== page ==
Each year, at least 23,000 Americans die from drug-resistant infections carried by so-called superbugs — pathogens that were once easily treatable but that can now withstand modern medicine’s full arsenal of antibiotics. Superbugs could in fact surpass cancer as a leading cause of death by 2050, according to the World Health Organization. The WHO and the U.S. Centers for Disease Control and Prevention, along with a number of leading scientists, have warned that the misuse and overuse of antibiotics in both humans and animals is the driving force behind this threat to public health.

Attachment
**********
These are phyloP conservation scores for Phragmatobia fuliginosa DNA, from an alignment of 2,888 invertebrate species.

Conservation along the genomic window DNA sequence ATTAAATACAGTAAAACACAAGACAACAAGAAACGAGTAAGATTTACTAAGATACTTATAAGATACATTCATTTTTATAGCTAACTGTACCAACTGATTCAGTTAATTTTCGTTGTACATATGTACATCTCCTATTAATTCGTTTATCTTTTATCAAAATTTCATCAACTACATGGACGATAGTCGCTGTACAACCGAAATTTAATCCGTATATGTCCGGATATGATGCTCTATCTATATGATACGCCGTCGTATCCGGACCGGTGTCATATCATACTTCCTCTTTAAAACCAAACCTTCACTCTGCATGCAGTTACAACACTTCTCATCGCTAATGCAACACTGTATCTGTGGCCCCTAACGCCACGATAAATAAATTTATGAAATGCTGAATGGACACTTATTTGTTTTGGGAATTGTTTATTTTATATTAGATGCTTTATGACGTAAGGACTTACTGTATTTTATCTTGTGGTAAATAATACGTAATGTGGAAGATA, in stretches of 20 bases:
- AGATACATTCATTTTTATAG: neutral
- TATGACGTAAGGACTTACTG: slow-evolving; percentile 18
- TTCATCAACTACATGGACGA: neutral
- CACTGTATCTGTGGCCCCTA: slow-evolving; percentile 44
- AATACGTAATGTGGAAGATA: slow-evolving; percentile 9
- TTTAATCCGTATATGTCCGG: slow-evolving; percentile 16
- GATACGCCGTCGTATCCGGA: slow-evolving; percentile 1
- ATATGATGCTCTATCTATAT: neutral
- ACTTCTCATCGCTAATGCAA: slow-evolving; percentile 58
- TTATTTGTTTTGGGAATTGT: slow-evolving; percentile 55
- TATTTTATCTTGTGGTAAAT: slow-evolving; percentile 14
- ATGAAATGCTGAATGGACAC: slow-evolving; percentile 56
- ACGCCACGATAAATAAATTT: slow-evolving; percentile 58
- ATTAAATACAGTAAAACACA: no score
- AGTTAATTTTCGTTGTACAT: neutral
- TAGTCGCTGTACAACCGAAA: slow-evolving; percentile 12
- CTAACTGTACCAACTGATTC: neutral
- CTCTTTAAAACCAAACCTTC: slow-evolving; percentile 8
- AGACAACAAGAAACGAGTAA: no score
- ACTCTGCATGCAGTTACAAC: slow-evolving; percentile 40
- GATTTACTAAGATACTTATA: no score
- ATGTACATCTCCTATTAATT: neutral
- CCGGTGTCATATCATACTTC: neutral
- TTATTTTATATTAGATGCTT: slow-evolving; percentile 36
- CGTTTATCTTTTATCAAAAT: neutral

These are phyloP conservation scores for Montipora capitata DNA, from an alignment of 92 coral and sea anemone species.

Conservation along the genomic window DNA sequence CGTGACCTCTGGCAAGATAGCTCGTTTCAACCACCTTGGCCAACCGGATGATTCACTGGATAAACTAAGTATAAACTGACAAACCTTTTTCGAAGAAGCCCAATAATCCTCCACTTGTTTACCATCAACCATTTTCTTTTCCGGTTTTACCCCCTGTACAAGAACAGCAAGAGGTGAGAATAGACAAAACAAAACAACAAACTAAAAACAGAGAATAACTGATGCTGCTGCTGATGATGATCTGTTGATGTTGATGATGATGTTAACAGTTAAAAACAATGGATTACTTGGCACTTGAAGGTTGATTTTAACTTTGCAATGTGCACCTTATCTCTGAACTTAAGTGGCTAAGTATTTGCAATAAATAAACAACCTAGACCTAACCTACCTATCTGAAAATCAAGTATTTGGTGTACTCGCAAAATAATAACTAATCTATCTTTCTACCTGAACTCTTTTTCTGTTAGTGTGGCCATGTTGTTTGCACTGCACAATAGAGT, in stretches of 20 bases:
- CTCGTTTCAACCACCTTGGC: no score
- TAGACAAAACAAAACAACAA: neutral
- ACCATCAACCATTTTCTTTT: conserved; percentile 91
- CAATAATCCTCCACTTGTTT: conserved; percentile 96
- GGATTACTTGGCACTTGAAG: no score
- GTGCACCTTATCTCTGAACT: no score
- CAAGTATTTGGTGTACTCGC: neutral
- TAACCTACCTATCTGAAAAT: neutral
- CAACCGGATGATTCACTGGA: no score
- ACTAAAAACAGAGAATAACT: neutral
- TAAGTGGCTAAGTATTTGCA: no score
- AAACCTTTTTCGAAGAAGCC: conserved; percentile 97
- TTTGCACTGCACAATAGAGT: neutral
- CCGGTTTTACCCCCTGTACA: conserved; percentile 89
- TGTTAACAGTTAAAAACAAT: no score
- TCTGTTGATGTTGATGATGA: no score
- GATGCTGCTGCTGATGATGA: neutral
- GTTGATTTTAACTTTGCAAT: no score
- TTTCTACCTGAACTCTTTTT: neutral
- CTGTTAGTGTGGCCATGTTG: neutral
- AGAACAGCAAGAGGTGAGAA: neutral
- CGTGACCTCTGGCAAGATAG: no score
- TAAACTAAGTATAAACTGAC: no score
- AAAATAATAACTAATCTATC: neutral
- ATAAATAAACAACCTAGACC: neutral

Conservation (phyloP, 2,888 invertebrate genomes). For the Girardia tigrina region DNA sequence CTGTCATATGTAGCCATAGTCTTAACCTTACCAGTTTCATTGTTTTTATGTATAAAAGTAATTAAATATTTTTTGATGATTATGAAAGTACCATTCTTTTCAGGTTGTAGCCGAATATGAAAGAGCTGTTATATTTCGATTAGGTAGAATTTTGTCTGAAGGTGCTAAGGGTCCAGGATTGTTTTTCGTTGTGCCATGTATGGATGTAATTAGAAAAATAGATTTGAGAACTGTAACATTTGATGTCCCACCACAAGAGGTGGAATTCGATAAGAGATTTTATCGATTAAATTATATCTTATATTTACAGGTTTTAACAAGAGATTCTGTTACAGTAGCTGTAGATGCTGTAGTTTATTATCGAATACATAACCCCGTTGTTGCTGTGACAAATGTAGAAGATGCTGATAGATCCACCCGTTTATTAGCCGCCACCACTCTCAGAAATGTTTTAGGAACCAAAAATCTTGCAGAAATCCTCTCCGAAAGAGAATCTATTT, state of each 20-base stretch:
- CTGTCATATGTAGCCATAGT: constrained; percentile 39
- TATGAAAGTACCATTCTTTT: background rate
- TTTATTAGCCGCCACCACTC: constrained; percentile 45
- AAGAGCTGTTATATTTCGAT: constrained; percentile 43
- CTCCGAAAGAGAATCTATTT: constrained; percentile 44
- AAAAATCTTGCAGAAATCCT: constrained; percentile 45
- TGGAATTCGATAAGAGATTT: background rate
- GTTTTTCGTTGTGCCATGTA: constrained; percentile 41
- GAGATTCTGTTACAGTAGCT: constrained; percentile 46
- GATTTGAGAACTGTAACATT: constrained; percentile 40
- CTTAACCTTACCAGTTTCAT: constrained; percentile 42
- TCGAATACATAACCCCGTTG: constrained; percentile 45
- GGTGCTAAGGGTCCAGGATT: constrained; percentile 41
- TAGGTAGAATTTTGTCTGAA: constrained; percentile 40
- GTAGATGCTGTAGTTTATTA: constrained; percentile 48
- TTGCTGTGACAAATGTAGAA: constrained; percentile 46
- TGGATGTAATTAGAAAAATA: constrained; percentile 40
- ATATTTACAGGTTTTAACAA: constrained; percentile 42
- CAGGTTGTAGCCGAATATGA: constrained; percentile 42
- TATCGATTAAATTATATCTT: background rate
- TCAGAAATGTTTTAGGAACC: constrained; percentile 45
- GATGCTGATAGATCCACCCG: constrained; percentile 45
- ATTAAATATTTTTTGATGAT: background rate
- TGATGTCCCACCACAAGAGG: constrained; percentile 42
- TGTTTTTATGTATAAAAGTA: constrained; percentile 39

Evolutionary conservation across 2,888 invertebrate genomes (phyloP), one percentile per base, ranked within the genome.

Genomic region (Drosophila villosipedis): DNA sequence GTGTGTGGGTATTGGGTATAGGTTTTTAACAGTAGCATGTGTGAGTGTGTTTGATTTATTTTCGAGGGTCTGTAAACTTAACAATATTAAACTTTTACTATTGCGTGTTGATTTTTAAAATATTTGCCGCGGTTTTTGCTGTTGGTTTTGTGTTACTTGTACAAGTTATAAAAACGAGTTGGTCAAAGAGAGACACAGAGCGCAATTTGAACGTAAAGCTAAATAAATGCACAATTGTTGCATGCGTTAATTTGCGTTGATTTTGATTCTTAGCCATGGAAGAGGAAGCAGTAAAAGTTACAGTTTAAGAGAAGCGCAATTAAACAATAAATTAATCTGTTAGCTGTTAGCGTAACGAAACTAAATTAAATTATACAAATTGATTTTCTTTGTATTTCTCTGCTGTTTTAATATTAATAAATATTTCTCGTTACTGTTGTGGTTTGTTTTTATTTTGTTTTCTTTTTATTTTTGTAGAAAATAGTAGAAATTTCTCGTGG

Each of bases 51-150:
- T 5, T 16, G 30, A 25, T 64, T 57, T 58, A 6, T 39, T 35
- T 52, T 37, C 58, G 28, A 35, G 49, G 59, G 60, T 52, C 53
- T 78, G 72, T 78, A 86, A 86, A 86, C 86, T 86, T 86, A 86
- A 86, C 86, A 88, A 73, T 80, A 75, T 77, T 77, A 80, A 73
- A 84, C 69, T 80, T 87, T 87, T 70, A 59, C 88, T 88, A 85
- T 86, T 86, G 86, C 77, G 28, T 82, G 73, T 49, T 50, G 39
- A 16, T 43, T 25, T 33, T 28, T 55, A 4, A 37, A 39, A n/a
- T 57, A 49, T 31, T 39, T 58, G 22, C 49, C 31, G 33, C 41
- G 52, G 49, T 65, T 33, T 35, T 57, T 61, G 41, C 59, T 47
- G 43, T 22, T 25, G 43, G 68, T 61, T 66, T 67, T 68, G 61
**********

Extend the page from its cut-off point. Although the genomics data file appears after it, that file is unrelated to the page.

As some researchers contemplate the end of antibiotics, others are taking up the question of what we might use to replace them.
One possibility could involve probiotics (essential component of Kefir, amongst others), beneficial microbes that boost the health of their host, starting with the gut. It’s thought that probiotics might be able to do the two most common jobs of livestock antibiotics: helping animals grow bigger, and helping them avoid disease.
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See TED talk on What do we do when antibiotics do not work any more?